DOTI featured image
By: Lucy
Posted: 20/01/2018

What we’ve learned by being ‘DOTI’

Launched in September, 2017, we've hosted three mornings of discussion surrounding designing on the inside of organisations, and this is what we have learned.

How does design actually work on the inside of organisations? Despite the wealth of material available on design and process, we found that there was very little available on the everyday challenges of shipping products and services. From small to large companies, we wanted to have an honest conversation about how to make design work – from the inside.

We set up our bi-monthly event, Design On The Inside (affectionately known as DOTI), aiming to lift the lid on organisations and delve into how they design products and services. We eat pastries, share a cup of coffee, and explore the ins and outs of how design is being implemented, used, and scaled across organisations.

Launched in September 2017, we’ve hosted three mornings of discussion so far. This is what we learned

1. Language matters

Embedding design teams inside organisations with heavy legacy systems, poorly functioning business-as-usual practices, and long-serving staff can be tricky. Things may not have changed in a while, so plonking design words, phrases, and themes down in front of the people you’re trying to get on your side doesn’t go very far.

How we negotiate the barriers created by words is a recurring issue brought up at every DOTI event. The reality can be that “…something as intrinsic (to us) as communicating the value of meeting a customer need is not always understood by business stakeholders.’’ More and more we see design teams responding to these barriers by inviting people into the process. By this, we mean showing work at every stage of its evolution and writing internally about the realities and motivations for doing what we do. We’re also ready to give up our language and use words that work for the organisation, recognising that consistency and buy-in is what’s important.

In Government, these barriers seem to be compounded by the realities of separate design teams working across different departments. We need to ensure that when we say ‘service’, ‘journey’, and ‘customer’ we mean the same thing. No one has provided the same answer on what a digital service is and who it’s for. When we say ‘user’ some mean citizens and some mean staff. If we’re championing this way of working, shouldn’t we work to ensure we’re all referring to the same thing with the same word?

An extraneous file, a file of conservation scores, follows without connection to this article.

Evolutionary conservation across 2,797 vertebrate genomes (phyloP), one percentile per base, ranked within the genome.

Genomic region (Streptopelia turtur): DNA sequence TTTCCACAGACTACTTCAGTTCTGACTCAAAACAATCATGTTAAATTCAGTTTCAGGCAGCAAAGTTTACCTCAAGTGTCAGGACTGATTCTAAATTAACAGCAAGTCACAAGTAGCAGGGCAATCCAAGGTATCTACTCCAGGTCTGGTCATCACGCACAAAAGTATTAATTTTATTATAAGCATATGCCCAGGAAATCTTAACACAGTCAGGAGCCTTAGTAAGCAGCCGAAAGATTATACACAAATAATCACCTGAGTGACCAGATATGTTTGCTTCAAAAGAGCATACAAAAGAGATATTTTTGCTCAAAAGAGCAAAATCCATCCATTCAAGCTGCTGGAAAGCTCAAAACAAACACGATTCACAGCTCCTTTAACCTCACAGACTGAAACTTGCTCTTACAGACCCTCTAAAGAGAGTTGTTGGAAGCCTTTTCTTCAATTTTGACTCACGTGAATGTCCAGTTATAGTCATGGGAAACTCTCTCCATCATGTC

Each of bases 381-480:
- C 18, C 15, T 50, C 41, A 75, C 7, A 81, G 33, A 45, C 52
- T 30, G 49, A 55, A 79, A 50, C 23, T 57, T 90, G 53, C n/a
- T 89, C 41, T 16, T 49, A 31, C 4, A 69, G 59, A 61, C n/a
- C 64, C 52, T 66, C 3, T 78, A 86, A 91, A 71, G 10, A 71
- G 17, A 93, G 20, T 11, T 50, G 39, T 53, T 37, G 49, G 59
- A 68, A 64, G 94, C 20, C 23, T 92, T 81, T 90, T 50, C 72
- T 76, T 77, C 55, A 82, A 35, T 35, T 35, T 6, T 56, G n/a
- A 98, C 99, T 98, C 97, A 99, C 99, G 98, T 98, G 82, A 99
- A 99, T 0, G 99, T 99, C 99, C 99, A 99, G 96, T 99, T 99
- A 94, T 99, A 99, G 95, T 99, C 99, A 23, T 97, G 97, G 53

2. If someone’s not annoyed, you’re probably doing it wrong

As service designers, we’re so much more than journey mappers, problem solvers, and idea generators. At our latest event, Alberta Soranzo, end-to-end Service Design and Systems Thinking Director at Lloyds Banking Group, labelled us, rather mysteriously, as the “guardians of the connections”. This really resonates with us as we reflect on our journey of being embedded in one of the UK’s largest retailers. Here we assume responsibility to not only meet project objectives, but to make friends, finding any opportunity to explain what we do and why.

Through this practice we learn what works with different stakeholders. Innately, this ruffles feathers as people assume that we are here to step on toes and shake up the status quo. The truth is that we are here to do just that! So if someone is giving you lip, and starts probing holes in your approach, remember what they’re connected to and remember their motivations.

3. Slow but steady wins the race

Change from the inside out takes more time than from the outside in. We know this, we remind ourselves of it, and we celebrate the little wins – so why are we always so surprised when things move slowly? It can be especially frustrating when we’re faced with the urgency of the problems that we’re attempting to solve. However, we have to remind ourselves that service design works end-to-end, but organisational structures do not. It’s these systemic and cultural barriers that are the hardest to shift. The effort it takes to change mindsets and practices means that it often takes a rather painfully long time to see a difference. Be in it for the long game, and work to build in creative ways to boost team morale at every step.